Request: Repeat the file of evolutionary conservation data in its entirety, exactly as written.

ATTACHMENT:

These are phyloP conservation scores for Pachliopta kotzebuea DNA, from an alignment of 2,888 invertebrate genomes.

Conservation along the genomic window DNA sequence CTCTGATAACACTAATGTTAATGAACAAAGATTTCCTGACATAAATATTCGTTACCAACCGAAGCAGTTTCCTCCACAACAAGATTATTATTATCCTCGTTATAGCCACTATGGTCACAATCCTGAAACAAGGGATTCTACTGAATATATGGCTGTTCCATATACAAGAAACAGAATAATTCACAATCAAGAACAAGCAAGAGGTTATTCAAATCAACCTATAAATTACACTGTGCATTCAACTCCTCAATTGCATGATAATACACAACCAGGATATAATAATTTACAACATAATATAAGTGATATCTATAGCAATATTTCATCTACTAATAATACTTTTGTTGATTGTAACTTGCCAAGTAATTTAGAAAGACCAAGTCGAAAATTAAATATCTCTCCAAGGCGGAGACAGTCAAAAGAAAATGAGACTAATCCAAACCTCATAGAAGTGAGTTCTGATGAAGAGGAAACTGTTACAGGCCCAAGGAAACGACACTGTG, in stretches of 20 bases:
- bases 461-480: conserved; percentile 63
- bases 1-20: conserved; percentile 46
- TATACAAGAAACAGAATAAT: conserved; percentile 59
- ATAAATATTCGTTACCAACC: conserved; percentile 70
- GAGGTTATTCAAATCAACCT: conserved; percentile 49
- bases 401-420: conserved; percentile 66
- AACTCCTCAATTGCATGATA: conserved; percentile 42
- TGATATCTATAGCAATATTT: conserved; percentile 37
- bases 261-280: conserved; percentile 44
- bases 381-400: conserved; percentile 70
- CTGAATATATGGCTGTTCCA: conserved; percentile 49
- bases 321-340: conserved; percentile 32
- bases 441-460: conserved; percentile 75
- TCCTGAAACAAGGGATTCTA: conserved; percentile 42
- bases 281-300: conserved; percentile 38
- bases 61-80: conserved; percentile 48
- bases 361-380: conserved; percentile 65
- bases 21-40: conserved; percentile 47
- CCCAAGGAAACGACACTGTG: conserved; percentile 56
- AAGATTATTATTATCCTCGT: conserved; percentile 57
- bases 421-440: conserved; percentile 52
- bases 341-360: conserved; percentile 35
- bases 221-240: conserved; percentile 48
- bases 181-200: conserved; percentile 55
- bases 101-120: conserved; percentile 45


These are phyloP conservation scores for Pachliopta kotzebuea DNA, from an alignment of 2,888 invertebrate genomes.

Conservation along the genomic window DNA sequence CTCTGATAACACTAATGTTAATGAACAAAGATTTCCTGACATAAATATTCGTTACCAACCGAAGCAGTTTCCTCCACAACAAGATTATTATTATCCTCGTTATAGCCACTATGGTCACAATCCTGAAACAAGGGATTCTACTGAATATATGGCTGTTCCATATACAAGAAACAGAATAATTCACAATCAAGAACAAGCAAGAGGTTATTCAAATCAACCTATAAATTACACTGTGCATTCAACTCCTCAATTGCATGATAATACACAACCAGGATATAATAATTTACAACATAATATAAGTGATATCTATAGCAATATTTCATCTACTAATAATACTTTTGTTGATTGTAACTTGCCAAGTAATTTAGAAAGACCAAGTCGAAAATTAAATATCTCTCCAAGGCGGAGACAGTCAAAAGAAAATGAGACTAATCCAAACCTCATAGAAGTGAGTTCTGATGAAGAGGAAACTGTTACAGGCCCAAGGAAACGACACTGTG, in stretches of 20 bases:
- bases 461-480: conserved; percentile 63
- bases 1-20: conserved; percentile 46
- TATACAAGAAACAGAATAAT: conserved; percentile 59
- ATAAATATTCGTTACCAACC: conserved; percentile 70
- GAGGTTATTCAAATCAACCT: conserved; percentile 49
- bases 401-420: conserved; percentile 66
- AACTCCTCAATTGCATGATA: conserved; percentile 42
- TGATATCTATAGCAATATTT: conserved; percentile 37
- bases 261-280: conserved; percentile 44
- bases 381-400: conserved; percentile 70
- CTGAATATATGGCTGTTCCA: conserved; percentile 49
- bases 321-340: conserved; percentile 32
- bases 441-460: conserved; percentile 75
- TCCTGAAACAAGGGATTCTA: conserved; percentile 42
- bases 281-300: conserved; percentile 38
- bases 61-80: conserved; percentile 48
- bases 361-380: conserved; percentile 65
- bases 21-40: conserved; percentile 47
- CCCAAGGAAACGACACTGTG: conserved; percentile 56
- AAGATTATTATTATCCTCGT: conserved; percentile 57
- bases 421-440: conserved; percentile 52
- bases 341-360: conserved; percentile 35
- bases 221-240: conserved; percentile 48
- bases 181-200: conserved; percentile 55
- bases 101-120: conserved; percentile 45